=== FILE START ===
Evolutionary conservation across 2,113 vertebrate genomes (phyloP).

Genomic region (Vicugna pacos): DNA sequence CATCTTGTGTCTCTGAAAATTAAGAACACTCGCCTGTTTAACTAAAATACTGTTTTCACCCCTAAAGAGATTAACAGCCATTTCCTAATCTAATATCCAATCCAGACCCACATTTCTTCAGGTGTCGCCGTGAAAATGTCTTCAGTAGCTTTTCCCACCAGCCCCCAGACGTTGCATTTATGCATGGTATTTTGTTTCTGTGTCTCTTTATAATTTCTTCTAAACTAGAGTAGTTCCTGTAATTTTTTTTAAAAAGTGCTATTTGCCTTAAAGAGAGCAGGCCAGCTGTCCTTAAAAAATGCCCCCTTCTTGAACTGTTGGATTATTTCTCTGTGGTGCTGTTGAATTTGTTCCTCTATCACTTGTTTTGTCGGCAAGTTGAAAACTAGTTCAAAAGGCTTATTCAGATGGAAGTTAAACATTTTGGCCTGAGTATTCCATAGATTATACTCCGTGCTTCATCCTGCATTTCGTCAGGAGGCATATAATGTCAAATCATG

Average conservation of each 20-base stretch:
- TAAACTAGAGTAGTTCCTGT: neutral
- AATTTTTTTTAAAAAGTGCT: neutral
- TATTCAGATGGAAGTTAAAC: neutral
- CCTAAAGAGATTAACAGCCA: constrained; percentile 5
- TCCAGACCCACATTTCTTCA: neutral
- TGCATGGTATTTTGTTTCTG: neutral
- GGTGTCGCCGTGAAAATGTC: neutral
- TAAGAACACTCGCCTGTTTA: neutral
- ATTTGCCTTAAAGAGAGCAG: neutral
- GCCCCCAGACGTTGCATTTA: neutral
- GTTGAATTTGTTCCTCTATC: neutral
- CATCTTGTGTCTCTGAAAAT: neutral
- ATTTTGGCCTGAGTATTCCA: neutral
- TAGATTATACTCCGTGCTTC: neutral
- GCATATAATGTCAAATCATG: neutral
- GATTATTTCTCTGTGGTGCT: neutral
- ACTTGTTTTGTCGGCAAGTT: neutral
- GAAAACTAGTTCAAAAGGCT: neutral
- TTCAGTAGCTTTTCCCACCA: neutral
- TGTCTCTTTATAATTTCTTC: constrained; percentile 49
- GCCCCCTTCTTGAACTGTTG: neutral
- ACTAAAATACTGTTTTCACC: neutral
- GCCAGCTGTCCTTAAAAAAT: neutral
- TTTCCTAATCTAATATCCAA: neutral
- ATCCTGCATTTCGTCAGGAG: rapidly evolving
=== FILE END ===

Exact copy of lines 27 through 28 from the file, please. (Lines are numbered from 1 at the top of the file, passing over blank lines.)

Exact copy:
- TTTCCTAATCTAATATCCAA: neutral
- ATCCTGCATTTCGTCAGGAG: rapidly evolving